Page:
Work & Work Ethics in Christ
We live in a culture today that encourages laziness. We sit in our lazy-boy chairs, while watching television and eating junk food. People approach the work week on Monday, donning the same face one might come to jury duty with. Every day employees often watch the clock, waiting for 5 to roll around, just one step closer to the weekend, so we can actually live!
With these attitudes about work, we then sit back and wonder why so many people live in poverty. Often young men or women are unwilling to work certain jobs, because they are “above that” level of work. Others are very happy to live off handouts from others and the government, so long as it means they do not have to work (that is not to say there are not families that legitimately need welfare). What we are discussing is the attitudes of those who are unwilling to work and have poor work ethic, when they do go to work.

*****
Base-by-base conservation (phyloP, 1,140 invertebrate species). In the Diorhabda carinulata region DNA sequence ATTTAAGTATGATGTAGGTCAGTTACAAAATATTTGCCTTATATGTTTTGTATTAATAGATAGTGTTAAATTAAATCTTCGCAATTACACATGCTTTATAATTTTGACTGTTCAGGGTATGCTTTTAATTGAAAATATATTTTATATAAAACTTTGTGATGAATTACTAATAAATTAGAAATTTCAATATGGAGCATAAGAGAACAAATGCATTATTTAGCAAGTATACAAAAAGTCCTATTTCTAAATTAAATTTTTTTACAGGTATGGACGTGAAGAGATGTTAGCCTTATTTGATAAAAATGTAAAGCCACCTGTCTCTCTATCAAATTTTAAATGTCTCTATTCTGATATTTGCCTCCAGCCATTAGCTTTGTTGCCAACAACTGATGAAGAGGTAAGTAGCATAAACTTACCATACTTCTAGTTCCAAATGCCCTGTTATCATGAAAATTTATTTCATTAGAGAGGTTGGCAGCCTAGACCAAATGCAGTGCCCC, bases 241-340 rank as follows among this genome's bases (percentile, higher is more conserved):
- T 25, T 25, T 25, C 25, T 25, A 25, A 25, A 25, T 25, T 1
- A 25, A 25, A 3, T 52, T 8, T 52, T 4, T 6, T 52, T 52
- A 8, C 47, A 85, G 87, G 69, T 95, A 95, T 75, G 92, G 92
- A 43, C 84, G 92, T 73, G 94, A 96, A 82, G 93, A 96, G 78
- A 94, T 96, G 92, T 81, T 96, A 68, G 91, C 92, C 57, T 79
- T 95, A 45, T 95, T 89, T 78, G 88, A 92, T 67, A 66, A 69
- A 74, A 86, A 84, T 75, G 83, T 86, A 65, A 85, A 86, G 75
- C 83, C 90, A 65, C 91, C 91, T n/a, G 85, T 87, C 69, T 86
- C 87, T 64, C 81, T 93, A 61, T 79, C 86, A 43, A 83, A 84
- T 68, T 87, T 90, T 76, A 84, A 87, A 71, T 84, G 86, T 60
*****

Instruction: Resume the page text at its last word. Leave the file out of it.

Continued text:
What do the Scriptures have to say about the way in which we work? In fact, a whole lot more than one might begin to think.
Work is Divinely Established (Gen. 2:15; Ex. 20:8-11)
After the Lord had created man, the first thing that he did was give him something to do. God has created within us a natural need and ability to do work. Young people often spend the majority of their teens and early twenties trying to figure out what they want to do for work for the rest of their lives. The reason for the emphasis is, of course, if we do not work, we will not be able to care for ourselves or others. This is how God had designed things from the beginning: work is a divine institution.
This does not mean we should not have times of rest. Consider the command of the Lord concerning the Sabbath day to the Jews. Just as God worked six days and rested upon the seventh, so the Lord set an example for his people to work for six days and rest one. This shows us that God knows we need a rest from our labor and provided means for the Jews to have such. The problem is, often in our culture we want to play first, work second. The pattern given from the Lord is to work first, then play/rest second. Never place rest before the work, for that is the heart of a sluggard.